Rushay said that Hiroshima was one of four potential targets and that Truman left it up to the military to decide which city to attack. Hiroshima was targeted because of its military importance. Nagasaki was bombed a few days later.
The US remains the only country that has used nuclear weapons.
Which it was the result?
At least 70,000 people died in the initial blast, while approximately 70,000 more died from radiation exposure. “The five-year death toll may have reached or even exceeded 200,000, due to cancer and other long-term effects,” according to the Department of Energy’s story on the Manhattan Project.
The US dropped another bomb on Nagasaki, Japan, on August 9, 1945, killing 80,000 people. Japan unconditionally agreed to accept the surrender terms on August 14.
What do the critics say?
The devastation caused by the bombing led many to criticize the decision.
In his 1963 memoir, “Mandate for Change,” former President Dwight D. Eisenhower criticized the use of atomic bombs, saying they were not necessary to force Japan to surrender.
Maier said the Hiroshima and Nagasaki bombings “succeeded in prompting the Japanese emperor to intervene with a divided army and advocate surrender.” However, he added that Japan may have been willing to end the war on conditions such as keeping the emperor.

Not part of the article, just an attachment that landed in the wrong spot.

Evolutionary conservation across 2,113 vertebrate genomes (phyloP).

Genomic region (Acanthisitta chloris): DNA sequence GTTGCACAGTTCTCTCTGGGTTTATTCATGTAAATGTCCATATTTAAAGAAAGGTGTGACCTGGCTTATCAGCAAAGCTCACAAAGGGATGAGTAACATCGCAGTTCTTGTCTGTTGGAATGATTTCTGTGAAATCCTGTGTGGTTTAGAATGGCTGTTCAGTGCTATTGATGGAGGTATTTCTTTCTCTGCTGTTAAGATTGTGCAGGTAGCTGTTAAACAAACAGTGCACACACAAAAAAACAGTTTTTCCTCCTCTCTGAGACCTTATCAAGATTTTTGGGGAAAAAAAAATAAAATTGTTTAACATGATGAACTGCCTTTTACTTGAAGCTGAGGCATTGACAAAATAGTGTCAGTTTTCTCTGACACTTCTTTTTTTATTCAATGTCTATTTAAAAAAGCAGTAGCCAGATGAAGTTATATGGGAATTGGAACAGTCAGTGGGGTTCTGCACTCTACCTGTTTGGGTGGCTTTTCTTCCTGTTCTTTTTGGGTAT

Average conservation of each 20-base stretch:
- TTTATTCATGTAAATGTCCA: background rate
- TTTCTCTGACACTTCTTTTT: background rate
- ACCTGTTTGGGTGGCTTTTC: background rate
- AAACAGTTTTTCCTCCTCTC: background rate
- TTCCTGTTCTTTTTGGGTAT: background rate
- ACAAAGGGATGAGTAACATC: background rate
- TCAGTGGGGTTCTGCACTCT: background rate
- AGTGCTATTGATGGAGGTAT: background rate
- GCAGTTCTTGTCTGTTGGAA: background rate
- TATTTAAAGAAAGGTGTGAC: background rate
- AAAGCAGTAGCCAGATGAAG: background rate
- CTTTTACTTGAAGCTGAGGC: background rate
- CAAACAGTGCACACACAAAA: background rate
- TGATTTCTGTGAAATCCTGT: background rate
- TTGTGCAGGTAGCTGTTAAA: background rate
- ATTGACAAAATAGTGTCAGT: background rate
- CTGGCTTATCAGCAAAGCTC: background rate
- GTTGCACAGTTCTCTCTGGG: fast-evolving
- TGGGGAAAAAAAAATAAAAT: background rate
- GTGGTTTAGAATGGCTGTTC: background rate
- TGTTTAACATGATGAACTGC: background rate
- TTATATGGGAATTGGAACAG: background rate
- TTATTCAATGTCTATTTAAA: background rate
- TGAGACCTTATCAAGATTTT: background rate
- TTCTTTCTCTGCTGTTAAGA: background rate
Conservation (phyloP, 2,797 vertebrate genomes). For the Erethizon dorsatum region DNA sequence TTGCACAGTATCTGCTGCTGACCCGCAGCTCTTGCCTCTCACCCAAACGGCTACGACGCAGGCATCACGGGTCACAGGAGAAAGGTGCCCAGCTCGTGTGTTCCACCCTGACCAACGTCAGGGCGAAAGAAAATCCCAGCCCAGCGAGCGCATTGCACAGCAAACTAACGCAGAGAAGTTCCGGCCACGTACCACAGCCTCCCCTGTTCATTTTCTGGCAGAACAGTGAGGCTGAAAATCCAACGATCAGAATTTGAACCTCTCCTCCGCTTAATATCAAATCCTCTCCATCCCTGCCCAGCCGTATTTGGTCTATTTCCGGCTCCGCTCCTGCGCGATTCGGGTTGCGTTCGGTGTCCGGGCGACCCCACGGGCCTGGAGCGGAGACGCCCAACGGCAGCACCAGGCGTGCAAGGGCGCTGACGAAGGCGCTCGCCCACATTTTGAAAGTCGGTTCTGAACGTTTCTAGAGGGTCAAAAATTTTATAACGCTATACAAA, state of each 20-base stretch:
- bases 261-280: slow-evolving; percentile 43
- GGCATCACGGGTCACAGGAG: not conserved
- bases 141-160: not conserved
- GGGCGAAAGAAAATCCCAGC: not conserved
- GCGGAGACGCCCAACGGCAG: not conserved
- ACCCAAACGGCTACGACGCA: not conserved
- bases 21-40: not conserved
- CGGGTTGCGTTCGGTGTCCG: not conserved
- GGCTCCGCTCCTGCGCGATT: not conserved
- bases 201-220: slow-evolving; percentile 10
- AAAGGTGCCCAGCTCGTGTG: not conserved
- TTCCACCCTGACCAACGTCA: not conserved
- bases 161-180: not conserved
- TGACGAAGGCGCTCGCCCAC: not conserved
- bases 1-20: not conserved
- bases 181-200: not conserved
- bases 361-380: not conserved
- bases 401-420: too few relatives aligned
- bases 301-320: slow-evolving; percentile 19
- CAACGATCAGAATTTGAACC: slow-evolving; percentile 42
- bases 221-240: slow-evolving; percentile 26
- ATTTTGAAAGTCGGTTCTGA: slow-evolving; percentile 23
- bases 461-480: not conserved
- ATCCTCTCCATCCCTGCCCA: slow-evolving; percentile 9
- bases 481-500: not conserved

In 1958, the Hiroshima City Council passed a resolution condemning Truman for refusing to express remorse for using atomic bombs and for continuing to promote their use in an emergency situation.
The resolution said that city residents “consider it their sublime duty to be the cornerstone of world peace and no nation in the world should ever allow itself to repeat the mistake of using nuclear weapons.”
The resolution calls the former president’s stance a “grave disgrace committed against the people of Hiroshima and its fallen victims.”
Truman responded to the Hiroshima resolution by writing a letter to the president of the Council, saying that “the sentiment of the people of his city is easy to understand, and I am not in any way offended by the resolution.”
However, Truman stressed the need for the decision by referring to how the US had been “stabbed in the back” in Japan’s attack on Pearl Harbor and said the decision to use the two nuclear bombs He saved the lives of 250,000 Allied soldiers and 250,000 Japanese by helping to prevent an invasion.
“As the executive personnel who ordered the dropping of the bomb, I believe that the sacrifice of Hiroshima and Nagasaki was urgent and necessary for the prospective well-being of Japan and the allies,” Truman concluded.
How do Americans and Japanese feel about it?
A 2015 Pew Research Center survey found that only 14% of Japanese thought the bombing was justified, while 79% said it was not.
A Gallup poll conducted immediately after the bombing in 1945 found that 85% of Americans approved of Truman’s decision. However, the Pew poll last year found that the proportion of Americans who believe the use of nuclear weapons against Japan was justified had fallen to 56%.